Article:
Page:Decline and Fall of the Roman Empire vol 1 (1897).djvu/258

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184
THE DECLINE AND FALL

of Maximin. At length, on a singular bridge, constructed, with art and difficulty, of large hogsheads, he transported his army to the opposite bank, rooted up the beautiful vineyards in the neighbourhood of Aquileia, demolished the suburbs, and employed the timber of the buildings in the engines and towers with which on every side he attacked the city. The walls, fallen to decay during the security of a long peace, had been hastily repaired on this sudden emergency; but the firmest defence of Aquileia consisted in the constancy of the citizens; all ranks of whom, instead of being dismayed, were animated by the extreme danger, and their knowledge of the tyrant's unrelenting temper. Their courage was supported and directed by Crispinus and Menophilus, two of the twenty lieutenants of the senate, who, with a small body of regular troops, had thrown themselves into the besieged place. The army of Maximin was repulsed in repeated attacks, his machines destroyed by showers of artificial fire; and the generous enthusiasm of the Aquileians was exalted into a confidence of success, by the opinion that Belenus, their tutelar deity, combated in person in the defence of his distressed worshippers.[1]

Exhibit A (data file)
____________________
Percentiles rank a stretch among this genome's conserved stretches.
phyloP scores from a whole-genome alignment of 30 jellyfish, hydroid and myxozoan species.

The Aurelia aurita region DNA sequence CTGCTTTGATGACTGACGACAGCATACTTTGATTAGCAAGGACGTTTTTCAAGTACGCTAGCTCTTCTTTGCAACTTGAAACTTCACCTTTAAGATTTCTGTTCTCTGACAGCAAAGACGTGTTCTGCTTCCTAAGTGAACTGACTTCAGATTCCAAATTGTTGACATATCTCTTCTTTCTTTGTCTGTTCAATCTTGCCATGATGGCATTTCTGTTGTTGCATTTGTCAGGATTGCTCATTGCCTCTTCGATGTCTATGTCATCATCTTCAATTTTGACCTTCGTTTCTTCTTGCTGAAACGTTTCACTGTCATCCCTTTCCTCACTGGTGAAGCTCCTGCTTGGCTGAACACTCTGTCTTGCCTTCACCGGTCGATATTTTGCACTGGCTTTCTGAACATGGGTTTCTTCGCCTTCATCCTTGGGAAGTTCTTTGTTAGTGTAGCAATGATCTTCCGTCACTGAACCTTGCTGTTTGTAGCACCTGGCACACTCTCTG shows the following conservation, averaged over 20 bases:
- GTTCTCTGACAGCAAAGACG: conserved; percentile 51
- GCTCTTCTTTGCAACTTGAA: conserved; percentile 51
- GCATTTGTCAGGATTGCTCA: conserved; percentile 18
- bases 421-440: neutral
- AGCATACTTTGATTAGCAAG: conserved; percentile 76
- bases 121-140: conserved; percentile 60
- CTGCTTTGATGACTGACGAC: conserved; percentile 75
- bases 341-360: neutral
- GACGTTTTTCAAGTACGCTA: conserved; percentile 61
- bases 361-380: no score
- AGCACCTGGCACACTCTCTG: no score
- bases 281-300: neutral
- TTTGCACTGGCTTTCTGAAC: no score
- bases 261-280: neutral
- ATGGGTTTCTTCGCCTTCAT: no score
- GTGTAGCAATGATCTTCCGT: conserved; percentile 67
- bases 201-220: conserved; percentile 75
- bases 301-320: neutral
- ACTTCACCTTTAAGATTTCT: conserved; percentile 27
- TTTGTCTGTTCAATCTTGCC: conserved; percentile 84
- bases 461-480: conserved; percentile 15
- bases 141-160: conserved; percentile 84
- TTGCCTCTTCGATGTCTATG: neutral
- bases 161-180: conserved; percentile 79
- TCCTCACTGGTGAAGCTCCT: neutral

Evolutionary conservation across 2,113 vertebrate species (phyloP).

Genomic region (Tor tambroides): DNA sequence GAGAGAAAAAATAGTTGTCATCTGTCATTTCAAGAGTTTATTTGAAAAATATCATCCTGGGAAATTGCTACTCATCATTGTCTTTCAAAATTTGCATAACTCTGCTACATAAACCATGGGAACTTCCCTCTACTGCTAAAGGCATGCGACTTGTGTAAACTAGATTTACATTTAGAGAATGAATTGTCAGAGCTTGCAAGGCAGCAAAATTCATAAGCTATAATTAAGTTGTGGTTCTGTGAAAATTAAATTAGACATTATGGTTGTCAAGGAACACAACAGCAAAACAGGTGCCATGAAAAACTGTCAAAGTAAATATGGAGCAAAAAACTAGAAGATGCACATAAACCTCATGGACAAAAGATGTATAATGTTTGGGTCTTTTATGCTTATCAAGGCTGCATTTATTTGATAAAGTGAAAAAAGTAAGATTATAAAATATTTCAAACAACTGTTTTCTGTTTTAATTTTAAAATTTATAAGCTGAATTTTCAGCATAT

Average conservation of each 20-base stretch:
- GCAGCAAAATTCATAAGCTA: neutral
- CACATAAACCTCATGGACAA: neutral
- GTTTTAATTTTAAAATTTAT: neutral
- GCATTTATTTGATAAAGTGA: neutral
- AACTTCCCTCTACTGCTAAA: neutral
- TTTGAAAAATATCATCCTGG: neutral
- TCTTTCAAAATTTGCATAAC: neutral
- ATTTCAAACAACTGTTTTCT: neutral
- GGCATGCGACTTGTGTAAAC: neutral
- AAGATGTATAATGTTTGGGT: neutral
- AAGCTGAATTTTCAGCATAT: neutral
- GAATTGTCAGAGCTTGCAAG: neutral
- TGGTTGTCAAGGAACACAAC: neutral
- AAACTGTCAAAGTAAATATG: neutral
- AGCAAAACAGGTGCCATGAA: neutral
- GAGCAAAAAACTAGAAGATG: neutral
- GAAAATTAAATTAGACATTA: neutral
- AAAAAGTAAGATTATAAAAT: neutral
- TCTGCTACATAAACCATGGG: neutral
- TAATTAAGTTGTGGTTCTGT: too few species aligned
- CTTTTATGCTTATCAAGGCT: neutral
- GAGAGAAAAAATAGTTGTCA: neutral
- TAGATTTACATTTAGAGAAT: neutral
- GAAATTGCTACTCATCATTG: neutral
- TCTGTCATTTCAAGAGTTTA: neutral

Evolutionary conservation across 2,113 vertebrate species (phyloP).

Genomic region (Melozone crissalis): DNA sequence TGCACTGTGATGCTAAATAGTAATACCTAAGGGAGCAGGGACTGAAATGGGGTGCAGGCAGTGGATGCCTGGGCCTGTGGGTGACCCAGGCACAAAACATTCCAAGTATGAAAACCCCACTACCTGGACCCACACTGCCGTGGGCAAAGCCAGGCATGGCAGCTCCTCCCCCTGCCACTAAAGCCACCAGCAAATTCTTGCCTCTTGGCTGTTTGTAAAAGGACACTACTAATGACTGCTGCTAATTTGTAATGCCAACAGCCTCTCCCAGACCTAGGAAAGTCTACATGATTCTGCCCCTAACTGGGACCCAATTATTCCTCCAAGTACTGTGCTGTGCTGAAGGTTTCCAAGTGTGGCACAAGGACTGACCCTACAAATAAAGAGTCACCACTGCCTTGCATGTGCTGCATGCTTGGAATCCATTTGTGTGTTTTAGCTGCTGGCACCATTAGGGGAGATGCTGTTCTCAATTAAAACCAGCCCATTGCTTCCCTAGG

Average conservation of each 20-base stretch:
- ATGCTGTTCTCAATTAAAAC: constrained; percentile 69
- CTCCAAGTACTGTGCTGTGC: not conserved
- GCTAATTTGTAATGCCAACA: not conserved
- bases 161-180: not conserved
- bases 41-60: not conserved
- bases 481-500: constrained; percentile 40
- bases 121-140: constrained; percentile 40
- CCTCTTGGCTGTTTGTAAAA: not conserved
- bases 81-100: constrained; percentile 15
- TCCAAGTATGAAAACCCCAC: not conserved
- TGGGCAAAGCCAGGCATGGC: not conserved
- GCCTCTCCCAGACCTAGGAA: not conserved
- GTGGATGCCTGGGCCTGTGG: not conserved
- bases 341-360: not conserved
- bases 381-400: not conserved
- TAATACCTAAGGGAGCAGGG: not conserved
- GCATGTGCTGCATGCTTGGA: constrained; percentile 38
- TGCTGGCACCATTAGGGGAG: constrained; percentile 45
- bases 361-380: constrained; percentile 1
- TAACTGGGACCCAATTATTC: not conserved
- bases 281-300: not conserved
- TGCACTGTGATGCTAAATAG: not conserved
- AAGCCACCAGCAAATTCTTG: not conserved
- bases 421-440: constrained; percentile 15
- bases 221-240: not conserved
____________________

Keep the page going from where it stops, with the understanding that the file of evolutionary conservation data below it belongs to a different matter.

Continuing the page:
Conduct of Maximus The Emperor Maximus, who had advanced as far as Ravenna to secure that important place, and to hasten the military preparations, beheld the event of the war in the more faithful mirror of reason and policy. He was too sensible that a single town could not resist the persevering efforts of a great army; and he dreaded lest the enemy, tired with the obstinate resistance of Aquileia, should on a sudden relinquish the fruitless siege and march directly towards Rome. The fate of the empire and the cause of freedom must then be committed to the chance of a battle; and what arms could he oppose to the veteran legions of the Rhine and Danube? Some troops newly levied among the generous but enervated youth of Italy, and a body of
  1. Herodian, 1. viii. p. 272 [3]. The Celtic deity was supposed to be Apollo, and received under that name the thanks of the senate. A temple was likewise built to Venus the Bald, in honour of the women of Aquileia, who had given up their hair to make ropes for the military engines.